Orlando to be testing ground for new driverless car technology

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PHOTO VIS U.S. DEPARTMENT OF TRANSPORTATION
  • Photo vis U.S. Department of Transportation
Sick of driving in I-4 traffic? Well, pretty soon, Orlandoans might not even need to touch a steering wheel to navigate the Central Florida highways.

The U.S. Department of Transportation announced Thursday that Central Florida has been selected to provide a proving ground pilot site to test new automated vehicle technologies. (Anyone remember this scene from Minority Report?)



These proving ground plans include a new transportation technology testing facility, called SunTrax, on a 400-acre site in Polk County that will include a simulated downtown urban core to test vehicle, pedestrian and bicycle interactions with automated vehicles.

The Kennedy Space Center will provide a second testing facility where research can be conducted on extreme weather conditions and unusual roadway conditions.



Eventually, roads like the I-4, SR 540 and SR 528 will provide the automated vehicles with all the crazy driver, construction heavy real roadway experience.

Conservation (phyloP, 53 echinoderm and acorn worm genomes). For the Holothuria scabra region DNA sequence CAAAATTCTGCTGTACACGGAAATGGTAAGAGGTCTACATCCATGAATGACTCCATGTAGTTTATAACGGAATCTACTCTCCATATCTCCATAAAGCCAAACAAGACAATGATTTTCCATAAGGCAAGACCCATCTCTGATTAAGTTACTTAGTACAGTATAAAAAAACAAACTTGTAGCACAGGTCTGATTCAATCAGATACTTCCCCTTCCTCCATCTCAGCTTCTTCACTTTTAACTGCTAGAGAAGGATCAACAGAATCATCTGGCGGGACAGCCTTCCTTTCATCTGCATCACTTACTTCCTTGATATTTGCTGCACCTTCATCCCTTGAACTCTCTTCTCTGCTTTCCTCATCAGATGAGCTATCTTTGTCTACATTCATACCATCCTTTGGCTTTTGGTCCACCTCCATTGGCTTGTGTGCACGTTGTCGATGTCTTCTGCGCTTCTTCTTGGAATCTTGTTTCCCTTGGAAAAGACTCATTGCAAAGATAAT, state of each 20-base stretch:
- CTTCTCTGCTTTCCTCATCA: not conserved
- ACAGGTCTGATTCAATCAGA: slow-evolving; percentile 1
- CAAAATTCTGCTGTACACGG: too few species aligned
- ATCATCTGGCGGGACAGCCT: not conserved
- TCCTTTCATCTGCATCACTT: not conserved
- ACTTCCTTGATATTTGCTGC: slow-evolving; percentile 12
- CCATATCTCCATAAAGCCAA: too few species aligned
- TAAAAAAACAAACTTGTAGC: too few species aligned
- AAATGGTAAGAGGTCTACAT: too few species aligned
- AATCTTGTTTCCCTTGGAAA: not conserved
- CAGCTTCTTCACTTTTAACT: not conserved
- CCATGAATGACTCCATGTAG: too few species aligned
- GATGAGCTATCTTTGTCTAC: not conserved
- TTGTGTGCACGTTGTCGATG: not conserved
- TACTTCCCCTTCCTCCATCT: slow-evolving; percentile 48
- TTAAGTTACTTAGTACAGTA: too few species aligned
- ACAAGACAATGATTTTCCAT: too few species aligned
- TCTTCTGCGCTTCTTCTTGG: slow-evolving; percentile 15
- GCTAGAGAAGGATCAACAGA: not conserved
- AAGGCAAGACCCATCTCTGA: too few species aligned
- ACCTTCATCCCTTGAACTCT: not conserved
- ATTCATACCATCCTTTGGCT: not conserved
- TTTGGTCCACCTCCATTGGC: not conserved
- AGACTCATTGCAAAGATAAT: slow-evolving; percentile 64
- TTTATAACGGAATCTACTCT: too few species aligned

LYNX’s LYMMO Orange line in Downtown Orlando will also test the use of automated shuttles and automated shared-use vehicles.

Back in Nov. 2016, the City of Orlando partnered with several local academic, private sector and government agencies to form the Central Florida Automated Vehicle Partnership.

The members of the partnership include:
  • City of Orlando
  • University of Central Florida
  • Florida Polytechnic University
  • FAMU-FSU College of Engineering
  • Florida’s Turnpike Enterprise
  • Florida Department of Transportation, Districts 5 and 1
  • Central Florida Expressway
  • Lynx
  • NASA, Kennedy Space Center
This partnership submitted a proposal to the DOT outlining research and simulation done by local universities and safety and policy procedures that would be put in place for testing.

The Central Florida AV is now one of 10 designees chosen out of more than 60 applicants that will work together to share research around safe testing to advance the development of these new types of technology.

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